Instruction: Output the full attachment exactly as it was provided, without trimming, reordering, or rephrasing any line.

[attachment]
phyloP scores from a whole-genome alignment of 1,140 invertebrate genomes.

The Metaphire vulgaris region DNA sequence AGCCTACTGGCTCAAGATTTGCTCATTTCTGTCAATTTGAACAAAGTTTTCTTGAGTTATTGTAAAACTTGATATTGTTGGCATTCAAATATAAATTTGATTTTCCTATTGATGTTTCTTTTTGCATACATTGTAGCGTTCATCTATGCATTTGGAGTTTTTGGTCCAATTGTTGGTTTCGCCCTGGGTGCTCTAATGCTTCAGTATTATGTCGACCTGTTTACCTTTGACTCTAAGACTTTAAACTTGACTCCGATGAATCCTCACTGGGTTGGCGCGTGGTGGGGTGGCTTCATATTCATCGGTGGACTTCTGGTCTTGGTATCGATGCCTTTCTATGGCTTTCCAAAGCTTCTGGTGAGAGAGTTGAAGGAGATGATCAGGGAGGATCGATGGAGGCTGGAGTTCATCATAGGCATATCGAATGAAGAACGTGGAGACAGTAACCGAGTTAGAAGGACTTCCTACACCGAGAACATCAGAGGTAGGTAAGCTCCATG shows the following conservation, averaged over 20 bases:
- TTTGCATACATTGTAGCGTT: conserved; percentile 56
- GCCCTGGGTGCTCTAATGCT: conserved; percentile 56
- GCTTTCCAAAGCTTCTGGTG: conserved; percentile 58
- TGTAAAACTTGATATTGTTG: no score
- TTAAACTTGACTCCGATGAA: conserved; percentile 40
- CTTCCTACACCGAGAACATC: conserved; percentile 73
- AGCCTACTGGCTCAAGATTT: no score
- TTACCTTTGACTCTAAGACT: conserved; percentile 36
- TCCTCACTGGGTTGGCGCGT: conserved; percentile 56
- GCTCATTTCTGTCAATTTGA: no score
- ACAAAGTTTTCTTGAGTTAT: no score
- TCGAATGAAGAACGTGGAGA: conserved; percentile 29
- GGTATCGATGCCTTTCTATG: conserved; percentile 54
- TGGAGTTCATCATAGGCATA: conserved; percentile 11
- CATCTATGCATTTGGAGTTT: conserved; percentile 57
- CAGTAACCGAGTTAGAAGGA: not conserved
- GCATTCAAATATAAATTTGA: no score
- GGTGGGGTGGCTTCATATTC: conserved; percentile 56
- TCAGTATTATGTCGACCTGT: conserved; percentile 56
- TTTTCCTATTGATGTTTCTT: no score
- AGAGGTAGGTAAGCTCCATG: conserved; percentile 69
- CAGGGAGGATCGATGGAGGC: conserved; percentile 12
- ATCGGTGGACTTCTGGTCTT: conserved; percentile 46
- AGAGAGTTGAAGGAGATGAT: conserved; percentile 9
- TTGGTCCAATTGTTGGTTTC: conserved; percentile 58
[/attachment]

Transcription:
phyloP scores from a whole-genome alignment of 1,140 invertebrate genomes.

The Metaphire vulgaris region DNA sequence AGCCTACTGGCTCAAGATTTGCTCATTTCTGTCAATTTGAACAAAGTTTTCTTGAGTTATTGTAAAACTTGATATTGTTGGCATTCAAATATAAATTTGATTTTCCTATTGATGTTTCTTTTTGCATACATTGTAGCGTTCATCTATGCATTTGGAGTTTTTGGTCCAATTGTTGGTTTCGCCCTGGGTGCTCTAATGCTTCAGTATTATGTCGACCTGTTTACCTTTGACTCTAAGACTTTAAACTTGACTCCGATGAATCCTCACTGGGTTGGCGCGTGGTGGGGTGGCTTCATATTCATCGGTGGACTTCTGGTCTTGGTATCGATGCCTTTCTATGGCTTTCCAAAGCTTCTGGTGAGAGAGTTGAAGGAGATGATCAGGGAGGATCGATGGAGGCTGGAGTTCATCATAGGCATATCGAATGAAGAACGTGGAGACAGTAACCGAGTTAGAAGGACTTCCTACACCGAGAACATCAGAGGTAGGTAAGCTCCATG shows the following conservation, averaged over 20 bases:
- TTTGCATACATTGTAGCGTT: conserved; percentile 56
- GCCCTGGGTGCTCTAATGCT: conserved; percentile 56
- GCTTTCCAAAGCTTCTGGTG: conserved; percentile 58
- TGTAAAACTTGATATTGTTG: no score
- TTAAACTTGACTCCGATGAA: conserved; percentile 40
- CTTCCTACACCGAGAACATC: conserved; percentile 73
- AGCCTACTGGCTCAAGATTT: no score
- TTACCTTTGACTCTAAGACT: conserved; percentile 36
- TCCTCACTGGGTTGGCGCGT: conserved; percentile 56
- GCTCATTTCTGTCAATTTGA: no score
- ACAAAGTTTTCTTGAGTTAT: no score
- TCGAATGAAGAACGTGGAGA: conserved; percentile 29
- GGTATCGATGCCTTTCTATG: conserved; percentile 54
- TGGAGTTCATCATAGGCATA: conserved; percentile 11
- CATCTATGCATTTGGAGTTT: conserved; percentile 57
- CAGTAACCGAGTTAGAAGGA: not conserved
- GCATTCAAATATAAATTTGA: no score
- GGTGGGGTGGCTTCATATTC: conserved; percentile 56
- TCAGTATTATGTCGACCTGT: conserved; percentile 56
- TTTTCCTATTGATGTTTCTT: no score
- AGAGGTAGGTAAGCTCCATG: conserved; percentile 69
- CAGGGAGGATCGATGGAGGC: conserved; percentile 12
- ATCGGTGGACTTCTGGTCTT: conserved; percentile 46
- AGAGAGTTGAAGGAGATGAT: conserved; percentile 9
- TTGGTCCAATTGTTGGTTTC: conserved; percentile 58